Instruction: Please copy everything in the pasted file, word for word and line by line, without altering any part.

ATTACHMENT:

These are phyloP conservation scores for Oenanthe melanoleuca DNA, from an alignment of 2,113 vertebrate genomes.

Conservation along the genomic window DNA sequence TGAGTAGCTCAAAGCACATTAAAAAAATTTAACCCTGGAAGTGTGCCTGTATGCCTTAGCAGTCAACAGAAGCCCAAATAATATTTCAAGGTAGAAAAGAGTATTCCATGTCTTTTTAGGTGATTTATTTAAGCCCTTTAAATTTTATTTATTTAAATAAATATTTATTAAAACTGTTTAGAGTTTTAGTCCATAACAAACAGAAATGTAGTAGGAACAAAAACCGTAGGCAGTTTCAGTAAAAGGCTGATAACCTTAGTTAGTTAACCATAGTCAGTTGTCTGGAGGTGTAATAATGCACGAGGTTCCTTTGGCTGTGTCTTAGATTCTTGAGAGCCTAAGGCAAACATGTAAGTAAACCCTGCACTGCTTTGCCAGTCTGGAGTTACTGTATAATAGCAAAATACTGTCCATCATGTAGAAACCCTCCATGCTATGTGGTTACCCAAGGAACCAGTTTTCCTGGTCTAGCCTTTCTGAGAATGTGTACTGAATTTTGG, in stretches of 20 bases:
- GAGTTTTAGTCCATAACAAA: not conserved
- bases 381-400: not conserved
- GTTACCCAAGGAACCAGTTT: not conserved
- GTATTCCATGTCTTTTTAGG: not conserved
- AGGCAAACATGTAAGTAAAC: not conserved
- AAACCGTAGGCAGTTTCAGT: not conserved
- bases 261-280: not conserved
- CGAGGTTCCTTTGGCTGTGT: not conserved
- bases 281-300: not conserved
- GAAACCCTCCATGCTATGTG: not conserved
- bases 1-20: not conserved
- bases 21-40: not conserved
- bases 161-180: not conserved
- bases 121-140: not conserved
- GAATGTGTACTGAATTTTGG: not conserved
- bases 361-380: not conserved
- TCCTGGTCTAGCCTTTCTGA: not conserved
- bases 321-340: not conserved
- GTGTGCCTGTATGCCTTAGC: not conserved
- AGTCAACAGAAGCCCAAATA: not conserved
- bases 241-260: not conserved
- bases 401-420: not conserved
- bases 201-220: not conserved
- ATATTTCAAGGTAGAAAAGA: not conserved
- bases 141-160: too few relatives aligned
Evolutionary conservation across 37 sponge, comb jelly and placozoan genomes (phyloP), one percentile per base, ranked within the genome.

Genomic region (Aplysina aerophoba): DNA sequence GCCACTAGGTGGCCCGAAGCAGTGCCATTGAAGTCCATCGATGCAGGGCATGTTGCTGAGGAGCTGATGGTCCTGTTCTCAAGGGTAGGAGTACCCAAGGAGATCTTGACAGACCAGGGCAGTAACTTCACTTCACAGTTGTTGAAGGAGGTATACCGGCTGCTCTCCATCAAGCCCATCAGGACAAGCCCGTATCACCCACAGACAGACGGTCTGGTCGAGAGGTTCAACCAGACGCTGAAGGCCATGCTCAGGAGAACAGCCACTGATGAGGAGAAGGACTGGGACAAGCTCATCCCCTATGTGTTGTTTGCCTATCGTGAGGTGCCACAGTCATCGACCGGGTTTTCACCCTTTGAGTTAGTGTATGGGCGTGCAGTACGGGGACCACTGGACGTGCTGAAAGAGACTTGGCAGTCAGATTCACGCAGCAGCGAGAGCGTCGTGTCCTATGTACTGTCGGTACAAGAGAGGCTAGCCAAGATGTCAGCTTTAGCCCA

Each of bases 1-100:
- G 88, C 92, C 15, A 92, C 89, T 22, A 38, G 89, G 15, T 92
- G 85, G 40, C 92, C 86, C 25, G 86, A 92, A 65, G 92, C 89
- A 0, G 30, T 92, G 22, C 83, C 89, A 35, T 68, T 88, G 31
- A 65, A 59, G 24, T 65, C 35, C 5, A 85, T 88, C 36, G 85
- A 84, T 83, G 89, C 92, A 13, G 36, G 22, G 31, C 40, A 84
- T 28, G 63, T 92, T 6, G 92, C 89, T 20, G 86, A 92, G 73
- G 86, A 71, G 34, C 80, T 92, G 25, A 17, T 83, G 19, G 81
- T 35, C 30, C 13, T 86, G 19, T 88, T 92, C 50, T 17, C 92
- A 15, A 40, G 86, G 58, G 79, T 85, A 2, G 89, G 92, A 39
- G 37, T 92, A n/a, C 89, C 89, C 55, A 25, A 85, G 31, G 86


These are phyloP conservation scores for Oenanthe melanoleuca DNA, from an alignment of 2,113 vertebrate genomes.

Conservation along the genomic window DNA sequence TGAGTAGCTCAAAGCACATTAAAAAAATTTAACCCTGGAAGTGTGCCTGTATGCCTTAGCAGTCAACAGAAGCCCAAATAATATTTCAAGGTAGAAAAGAGTATTCCATGTCTTTTTAGGTGATTTATTTAAGCCCTTTAAATTTTATTTATTTAAATAAATATTTATTAAAACTGTTTAGAGTTTTAGTCCATAACAAACAGAAATGTAGTAGGAACAAAAACCGTAGGCAGTTTCAGTAAAAGGCTGATAACCTTAGTTAGTTAACCATAGTCAGTTGTCTGGAGGTGTAATAATGCACGAGGTTCCTTTGGCTGTGTCTTAGATTCTTGAGAGCCTAAGGCAAACATGTAAGTAAACCCTGCACTGCTTTGCCAGTCTGGAGTTACTGTATAATAGCAAAATACTGTCCATCATGTAGAAACCCTCCATGCTATGTGGTTACCCAAGGAACCAGTTTTCCTGGTCTAGCCTTTCTGAGAATGTGTACTGAATTTTGG, in stretches of 20 bases:
- GAGTTTTAGTCCATAACAAA: not conserved
- bases 381-400: not conserved
- GTTACCCAAGGAACCAGTTT: not conserved
- GTATTCCATGTCTTTTTAGG: not conserved
- AGGCAAACATGTAAGTAAAC: not conserved
- AAACCGTAGGCAGTTTCAGT: not conserved
- bases 261-280: not conserved
- CGAGGTTCCTTTGGCTGTGT: not conserved
- bases 281-300: not conserved
- GAAACCCTCCATGCTATGTG: not conserved
- bases 1-20: not conserved
- bases 21-40: not conserved
- bases 161-180: not conserved
- bases 121-140: not conserved
- GAATGTGTACTGAATTTTGG: not conserved
- bases 361-380: not conserved
- TCCTGGTCTAGCCTTTCTGA: not conserved
- bases 321-340: not conserved
- GTGTGCCTGTATGCCTTAGC: not conserved
- AGTCAACAGAAGCCCAAATA: not conserved
- bases 241-260: not conserved
- bases 401-420: not conserved
- bases 201-220: not conserved
- ATATTTCAAGGTAGAAAAGA: not conserved
- bases 141-160: too few relatives aligned
Evolutionary conservation across 37 sponge, comb jelly and placozoan genomes (phyloP), one percentile per base, ranked within the genome.

Genomic region (Aplysina aerophoba): DNA sequence GCCACTAGGTGGCCCGAAGCAGTGCCATTGAAGTCCATCGATGCAGGGCATGTTGCTGAGGAGCTGATGGTCCTGTTCTCAAGGGTAGGAGTACCCAAGGAGATCTTGACAGACCAGGGCAGTAACTTCACTTCACAGTTGTTGAAGGAGGTATACCGGCTGCTCTCCATCAAGCCCATCAGGACAAGCCCGTATCACCCACAGACAGACGGTCTGGTCGAGAGGTTCAACCAGACGCTGAAGGCCATGCTCAGGAGAACAGCCACTGATGAGGAGAAGGACTGGGACAAGCTCATCCCCTATGTGTTGTTTGCCTATCGTGAGGTGCCACAGTCATCGACCGGGTTTTCACCCTTTGAGTTAGTGTATGGGCGTGCAGTACGGGGACCACTGGACGTGCTGAAAGAGACTTGGCAGTCAGATTCACGCAGCAGCGAGAGCGTCGTGTCCTATGTACTGTCGGTACAAGAGAGGCTAGCCAAGATGTCAGCTTTAGCCCA

Each of bases 1-100:
- G 88, C 92, C 15, A 92, C 89, T 22, A 38, G 89, G 15, T 92
- G 85, G 40, C 92, C 86, C 25, G 86, A 92, A 65, G 92, C 89
- A 0, G 30, T 92, G 22, C 83, C 89, A 35, T 68, T 88, G 31
- A 65, A 59, G 24, T 65, C 35, C 5, A 85, T 88, C 36, G 85
- A 84, T 83, G 89, C 92, A 13, G 36, G 22, G 31, C 40, A 84
- T 28, G 63, T 92, T 6, G 92, C 89, T 20, G 86, A 92, G 73
- G 86, A 71, G 34, C 80, T 92, G 25, A 17, T 83, G 19, G 81
- T 35, C 30, C 13, T 86, G 19, T 88, T 92, C 50, T 17, C 92
- A 15, A 40, G 86, G 58, G 79, T 85, A 2, G 89, G 92, A 39
- G 37, T 92, A n/a, C 89, C 89, C 55, A 25, A 85, G 31, G 86